Gabby Giffords has an op-ed in the New York Times today, excoriating the Senate's failure to pass legislation expanding background checks on gun purchases. Once it went live, Ezra Klein tweeted something quite provocative:
Op-eds almost never change American politics. This one, from Gabby Giffords, might prove an exception: nytimes.com/2013/04/18/opi…— Ezra Klein (@ezraklein) April 18, 2013
Now this led to a rollicking Twitter debate about whether any op-ed has ever changed American politics. The consensus among the Twitterati seemed to be "no" -- but that might be an unfair bar. Often, op-eds are condensed versions of longer essays that might have an effect on public policy. After all, earlier in the week there was a whole kerfuffle about some mistakes in a Carmen Reinhart-Kenneth Rogoff paper and whether the Reinhart-Rogoff argument contributed to the wave of austerity policies that swept the developed world starting around 2009.
Narrowing the focus to international relations and U.S. foreign policy, I started to think if one could point to essays that really did affect the contours of world politics. The effect couldn't just be because of who the author was -- say, for example, Hillary Clinton describing the rebalancing strategy, which mattered because she was the U.S. secretary of state -- but rather the content of the ideas. Here's my somewhat obvious short list:
1) George Kennan, "The Sources of Soviet Conduct,"Foreign Affairs, July 1947. Now let's be clear - the animating ideas behind Kennan's essay were already affecting U.S. foreign policy before the "X" article. That's because they originally appeared in Kennan's Long Telegram, and because Kennan, was in a government position to affect policy. That said, everyone in the foreign policy community read and imbibed Kennan's arguments. Even if they disagreed with how to execute the "containment" strategy, they had to use Kennan's language. So yeah, this essay mattered.
2) Jeane Kirkpatrick, "Dictatorship and Double Standards,"Commentary, November 1979. Kirkpatrick's basic argument was that, in trying to affect change on human rights, engagement with communist dictatorships was futile, while engagement with anti-communist dictatorships had at least some chance of succeeding. When Ronald Reagan was elected, he appointed Kirkpatrick to be his ambassador to the United Nations. As I've argued here, Kirkpatrick's ideas really did shape Reagan's human rights agenda during his administration.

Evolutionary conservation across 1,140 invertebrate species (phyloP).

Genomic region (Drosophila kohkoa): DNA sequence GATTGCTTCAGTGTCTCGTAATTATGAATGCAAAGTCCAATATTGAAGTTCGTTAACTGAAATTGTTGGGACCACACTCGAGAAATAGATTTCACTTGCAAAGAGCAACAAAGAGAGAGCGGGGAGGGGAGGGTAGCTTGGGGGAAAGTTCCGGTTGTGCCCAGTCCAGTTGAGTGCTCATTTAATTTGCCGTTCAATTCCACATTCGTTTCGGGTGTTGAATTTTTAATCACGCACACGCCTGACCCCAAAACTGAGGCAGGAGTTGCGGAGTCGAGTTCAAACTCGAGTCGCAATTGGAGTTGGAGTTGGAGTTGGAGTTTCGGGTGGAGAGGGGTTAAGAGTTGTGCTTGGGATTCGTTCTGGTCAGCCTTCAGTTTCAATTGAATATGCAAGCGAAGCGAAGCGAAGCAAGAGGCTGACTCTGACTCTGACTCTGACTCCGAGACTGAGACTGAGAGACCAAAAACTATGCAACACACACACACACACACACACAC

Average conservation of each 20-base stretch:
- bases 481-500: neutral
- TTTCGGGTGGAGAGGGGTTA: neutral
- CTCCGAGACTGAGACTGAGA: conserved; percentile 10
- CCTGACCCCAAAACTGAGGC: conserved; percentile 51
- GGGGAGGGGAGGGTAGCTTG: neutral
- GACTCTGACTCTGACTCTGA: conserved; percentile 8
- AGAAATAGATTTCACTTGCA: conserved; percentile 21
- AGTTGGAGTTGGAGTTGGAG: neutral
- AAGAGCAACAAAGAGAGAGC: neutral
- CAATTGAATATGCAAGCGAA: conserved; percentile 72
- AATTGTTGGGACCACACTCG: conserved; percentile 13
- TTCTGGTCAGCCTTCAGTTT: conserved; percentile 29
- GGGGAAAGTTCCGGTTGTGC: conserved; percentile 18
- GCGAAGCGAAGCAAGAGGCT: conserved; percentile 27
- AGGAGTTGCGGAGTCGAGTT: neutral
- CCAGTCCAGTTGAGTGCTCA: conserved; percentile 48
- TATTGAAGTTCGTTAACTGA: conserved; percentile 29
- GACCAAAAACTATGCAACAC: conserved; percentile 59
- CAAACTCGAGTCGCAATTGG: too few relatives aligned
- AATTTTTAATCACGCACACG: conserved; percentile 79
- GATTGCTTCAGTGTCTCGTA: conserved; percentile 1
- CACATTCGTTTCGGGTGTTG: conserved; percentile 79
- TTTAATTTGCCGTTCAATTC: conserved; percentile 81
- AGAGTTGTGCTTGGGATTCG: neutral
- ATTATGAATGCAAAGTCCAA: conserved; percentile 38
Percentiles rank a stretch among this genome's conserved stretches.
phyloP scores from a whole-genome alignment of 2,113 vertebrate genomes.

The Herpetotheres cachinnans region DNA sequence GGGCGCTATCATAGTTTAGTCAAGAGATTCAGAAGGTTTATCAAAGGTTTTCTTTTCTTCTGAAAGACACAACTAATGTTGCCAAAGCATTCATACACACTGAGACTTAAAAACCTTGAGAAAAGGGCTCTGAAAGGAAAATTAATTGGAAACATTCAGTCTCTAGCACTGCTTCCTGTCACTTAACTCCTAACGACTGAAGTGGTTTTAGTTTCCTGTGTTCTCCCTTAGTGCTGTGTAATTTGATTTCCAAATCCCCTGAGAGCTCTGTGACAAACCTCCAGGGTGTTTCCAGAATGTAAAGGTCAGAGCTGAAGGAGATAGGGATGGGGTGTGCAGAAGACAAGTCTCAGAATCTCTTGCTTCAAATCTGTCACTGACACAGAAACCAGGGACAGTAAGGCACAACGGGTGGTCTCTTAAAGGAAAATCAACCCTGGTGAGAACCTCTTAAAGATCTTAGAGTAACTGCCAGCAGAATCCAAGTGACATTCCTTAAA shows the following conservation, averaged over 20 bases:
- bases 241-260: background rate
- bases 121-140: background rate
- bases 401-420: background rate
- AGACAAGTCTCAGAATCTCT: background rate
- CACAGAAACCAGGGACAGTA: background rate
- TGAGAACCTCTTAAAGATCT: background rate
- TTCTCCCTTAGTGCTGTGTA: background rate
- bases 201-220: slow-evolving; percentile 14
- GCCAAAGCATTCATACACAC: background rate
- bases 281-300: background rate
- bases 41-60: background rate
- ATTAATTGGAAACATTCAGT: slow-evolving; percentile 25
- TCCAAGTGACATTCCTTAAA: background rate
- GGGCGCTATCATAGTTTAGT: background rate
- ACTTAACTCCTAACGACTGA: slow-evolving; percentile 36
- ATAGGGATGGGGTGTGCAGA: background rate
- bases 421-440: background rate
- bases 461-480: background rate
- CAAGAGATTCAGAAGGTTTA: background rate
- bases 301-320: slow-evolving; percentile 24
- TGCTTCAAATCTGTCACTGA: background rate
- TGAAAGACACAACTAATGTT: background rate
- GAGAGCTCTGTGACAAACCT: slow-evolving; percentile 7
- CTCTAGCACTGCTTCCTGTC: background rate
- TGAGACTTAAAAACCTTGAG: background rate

3) Francis Fukuyama, "The End of History?"The National Interest, Summer 1989. Talk about timing. Fukuyama's essay was published just as the Soviet Union's Warsaw Pact allies saw their communist regimes disappear. How did this abstruse essay about Hegelian dialectics matter? Because it provided a narrative for what was happening during the end of the Cold War. Perhaps more importantly, it offered a narrative that suggested the United States did not need to act aggressively in response to the Soviet collapse.
4) Samuel Huntington, "The Clash of Civilizations?" Foreign Affairs,Summer 1993. The doppelgänger to Fukuyama. Huntington's essay had some influence in the 1990s when foreign policy analysts were trying to understand the Bosnia conflict. I'd argue that Huntington's argument, however, carried even greater weight in the post-9/11 world, when a clash of civilizations seemed, for a moment, to be a semi-plausible explanation for the terrorist attacks.
5) Zheng Bijian, "China's 'Peaceful Rise' to Great Power Status,"Foreign Affairs, September/October 2005. Ironically, China's government scuttled the "peaceful rise" rhetoric pretty damn quickly because the word "rise" seemed to freak out everyone. By then it was too late, however. I suspect this mattered less for the content of the ideas and more for the fact that it was the first time a lot of the U.S. foreign policy community read something about China's worldview written by a Chinese national. Still, much like Kennan's "containment" language, it was impossible to talk about China during the last decade without "peaceful rise" being part of the conversation.
OK, readers, which essays did I leave out? Make your case in the comments. And bonus points if you can come up with a peer-reviewed paper that did so (I can think of one or two that might have made the list, but I think the effect was indirect and not direct).